DENVER — Governor Jared Polis sat down with Denver7 morning anchor Nicole Brady to talk about his legislative agenda to bring housing costs down. The following is a portion of the interview:
Nicole Brady: Governor Polis, thanks so much for talking about this issue. Housing was the first thing you talked about in your state of the state address this year, so it’s something you think about a lot?
Governor Jared Polis: I’m not the only Coloradan who thinks about housing costs a lot, Nicole, I think that's really one of the main frustrations people have. Colorado is a great place to live. But it's simply too costly. Some experience it as 'my rent is too high,' some experience it as 26 year olds living in their parents’ basement and can never afford to buy a home on their own. Others are forced to live 40 minutes from work. We’ve got to find ways to reduce construction costs, get things approved quicker, and especially, allow more homes to be built closer to where those jobs are and along transit corridors.
NB: Your office sent me a poll from Centennial State Prosperity (a political action group) that found 95% of Colorado are scared the cost of renting or buying a home is a problem. This tells me this is not just people who are on the edge of eviction, this could be people who already have a house, they just can't afford to move into the house they want.
Governor Polis: Yes, even a senior who wants to downsize. When you look at the mortgage interest rates, you can’t afford even to downsize right now. So it's really challenging. It's hard to get 95% of Coloradans to agree on anything. So the fact that people identify this as an issue is really a call for our leaders, Republicans and Democrats, to say 'let's address this head on.'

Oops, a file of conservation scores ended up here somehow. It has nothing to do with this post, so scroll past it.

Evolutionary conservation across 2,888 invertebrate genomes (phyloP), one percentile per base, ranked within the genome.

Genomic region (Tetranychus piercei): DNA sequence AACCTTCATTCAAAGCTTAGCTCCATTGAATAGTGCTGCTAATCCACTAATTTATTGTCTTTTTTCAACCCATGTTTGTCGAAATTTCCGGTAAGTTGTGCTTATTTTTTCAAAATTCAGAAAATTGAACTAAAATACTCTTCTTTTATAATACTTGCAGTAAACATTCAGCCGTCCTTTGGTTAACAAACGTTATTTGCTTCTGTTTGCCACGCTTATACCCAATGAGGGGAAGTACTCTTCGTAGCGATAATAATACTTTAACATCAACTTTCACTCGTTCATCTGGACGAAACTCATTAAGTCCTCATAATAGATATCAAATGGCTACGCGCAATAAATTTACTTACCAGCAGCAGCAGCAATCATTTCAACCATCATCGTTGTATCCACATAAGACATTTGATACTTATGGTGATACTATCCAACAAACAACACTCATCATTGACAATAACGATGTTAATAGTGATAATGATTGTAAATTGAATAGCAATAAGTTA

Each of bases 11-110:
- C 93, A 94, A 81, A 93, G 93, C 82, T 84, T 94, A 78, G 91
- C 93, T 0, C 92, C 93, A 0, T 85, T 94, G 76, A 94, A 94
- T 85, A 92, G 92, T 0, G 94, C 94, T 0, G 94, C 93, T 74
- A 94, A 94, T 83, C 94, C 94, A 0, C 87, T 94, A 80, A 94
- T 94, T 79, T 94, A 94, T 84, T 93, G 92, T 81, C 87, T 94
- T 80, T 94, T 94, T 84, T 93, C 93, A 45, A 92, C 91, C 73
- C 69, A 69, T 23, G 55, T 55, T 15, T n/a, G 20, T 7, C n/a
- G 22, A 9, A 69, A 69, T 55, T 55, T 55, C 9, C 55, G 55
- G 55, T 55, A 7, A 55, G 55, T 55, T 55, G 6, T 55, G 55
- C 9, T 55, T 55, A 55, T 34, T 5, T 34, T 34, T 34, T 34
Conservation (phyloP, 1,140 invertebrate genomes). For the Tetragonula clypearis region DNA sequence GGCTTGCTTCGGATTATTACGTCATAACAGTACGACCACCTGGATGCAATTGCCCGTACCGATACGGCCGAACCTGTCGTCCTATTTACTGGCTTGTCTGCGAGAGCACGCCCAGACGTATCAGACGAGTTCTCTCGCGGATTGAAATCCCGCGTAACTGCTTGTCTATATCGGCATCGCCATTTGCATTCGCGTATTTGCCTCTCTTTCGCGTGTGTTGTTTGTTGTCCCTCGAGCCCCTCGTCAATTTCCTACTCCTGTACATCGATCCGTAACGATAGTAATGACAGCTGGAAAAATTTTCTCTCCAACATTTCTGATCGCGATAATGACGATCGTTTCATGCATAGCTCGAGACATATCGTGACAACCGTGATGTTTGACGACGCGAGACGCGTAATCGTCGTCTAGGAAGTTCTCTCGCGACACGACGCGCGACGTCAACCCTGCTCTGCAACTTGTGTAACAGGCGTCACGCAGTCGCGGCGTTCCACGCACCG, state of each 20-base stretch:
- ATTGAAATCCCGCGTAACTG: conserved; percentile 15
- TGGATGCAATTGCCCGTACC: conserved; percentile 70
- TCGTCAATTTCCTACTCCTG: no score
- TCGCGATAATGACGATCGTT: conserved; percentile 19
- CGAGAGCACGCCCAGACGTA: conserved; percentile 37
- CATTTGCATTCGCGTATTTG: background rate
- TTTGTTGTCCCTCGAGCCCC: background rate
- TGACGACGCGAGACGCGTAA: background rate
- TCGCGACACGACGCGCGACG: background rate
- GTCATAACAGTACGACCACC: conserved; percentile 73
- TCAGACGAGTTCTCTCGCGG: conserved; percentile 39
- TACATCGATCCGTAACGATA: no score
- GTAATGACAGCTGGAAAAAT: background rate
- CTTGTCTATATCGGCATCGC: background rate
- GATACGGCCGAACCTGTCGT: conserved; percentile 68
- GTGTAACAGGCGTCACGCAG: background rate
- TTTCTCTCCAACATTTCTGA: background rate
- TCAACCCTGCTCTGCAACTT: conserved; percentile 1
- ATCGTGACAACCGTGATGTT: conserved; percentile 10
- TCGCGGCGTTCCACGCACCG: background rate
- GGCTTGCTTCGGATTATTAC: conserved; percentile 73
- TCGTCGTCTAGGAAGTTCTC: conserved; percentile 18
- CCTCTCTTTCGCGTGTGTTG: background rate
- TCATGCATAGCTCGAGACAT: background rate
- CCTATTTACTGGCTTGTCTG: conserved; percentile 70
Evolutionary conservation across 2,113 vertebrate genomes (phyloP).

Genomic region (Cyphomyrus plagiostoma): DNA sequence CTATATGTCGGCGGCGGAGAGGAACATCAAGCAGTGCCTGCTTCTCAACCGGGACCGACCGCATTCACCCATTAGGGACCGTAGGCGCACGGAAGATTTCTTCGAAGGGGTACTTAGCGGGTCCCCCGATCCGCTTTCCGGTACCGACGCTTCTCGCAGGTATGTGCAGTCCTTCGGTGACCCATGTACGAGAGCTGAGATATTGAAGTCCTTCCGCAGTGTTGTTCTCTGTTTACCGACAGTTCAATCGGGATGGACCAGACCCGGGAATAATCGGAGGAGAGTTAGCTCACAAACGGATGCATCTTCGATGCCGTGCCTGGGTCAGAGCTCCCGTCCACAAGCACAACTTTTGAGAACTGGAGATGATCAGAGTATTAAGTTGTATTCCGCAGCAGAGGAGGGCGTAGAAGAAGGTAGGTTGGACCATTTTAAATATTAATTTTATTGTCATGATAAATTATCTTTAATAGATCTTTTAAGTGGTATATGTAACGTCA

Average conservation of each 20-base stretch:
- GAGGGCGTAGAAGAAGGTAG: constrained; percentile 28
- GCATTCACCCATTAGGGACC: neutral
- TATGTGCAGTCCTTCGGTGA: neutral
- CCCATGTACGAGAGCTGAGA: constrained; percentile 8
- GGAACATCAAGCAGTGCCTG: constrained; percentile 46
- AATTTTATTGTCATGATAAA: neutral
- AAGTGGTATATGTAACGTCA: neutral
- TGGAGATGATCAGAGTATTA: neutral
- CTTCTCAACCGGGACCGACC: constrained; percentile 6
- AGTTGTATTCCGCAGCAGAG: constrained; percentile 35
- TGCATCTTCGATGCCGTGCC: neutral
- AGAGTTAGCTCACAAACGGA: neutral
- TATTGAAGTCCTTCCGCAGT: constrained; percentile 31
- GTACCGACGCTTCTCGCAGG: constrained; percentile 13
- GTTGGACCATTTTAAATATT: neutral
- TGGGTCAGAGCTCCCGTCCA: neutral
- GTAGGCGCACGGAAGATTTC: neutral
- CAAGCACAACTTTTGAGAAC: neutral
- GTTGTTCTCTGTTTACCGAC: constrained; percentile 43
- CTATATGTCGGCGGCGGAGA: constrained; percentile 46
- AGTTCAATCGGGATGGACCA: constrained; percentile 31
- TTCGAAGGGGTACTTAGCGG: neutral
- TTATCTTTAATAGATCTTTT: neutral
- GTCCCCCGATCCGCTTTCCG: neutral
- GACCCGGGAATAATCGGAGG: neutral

NB: Instead of last year's omnibus land use bill, is the idea to introduce bills that might have a chance of passing on their own? Even if cities come back and say 'we don't like the ADU measure,' is the goal to make sure that Democrats can say we got something done?
Governor Polis: Well ,first of all, I think most of these bills are bipartisan. The ADU bill, as an example, it’s Republicans and Democrats coming forward with this. And yes, there's no one silver bullet to housing. There are many things we need to do from reducing construction, liability costs and insurance to allowing homes to be built closer to jobs. And if you want to be able to build an accessory dwelling, you should be able to. If we can change that playing field, this will really pay big dividends in terms of more affordable housing near job centers over the next four years.
NB: I know some of the goals this year are to incentivize developers to be building closer to transit and more environmentally conscious structures. We often hear builders like to build where they can make money. How do you incentivize builders to build what's needed?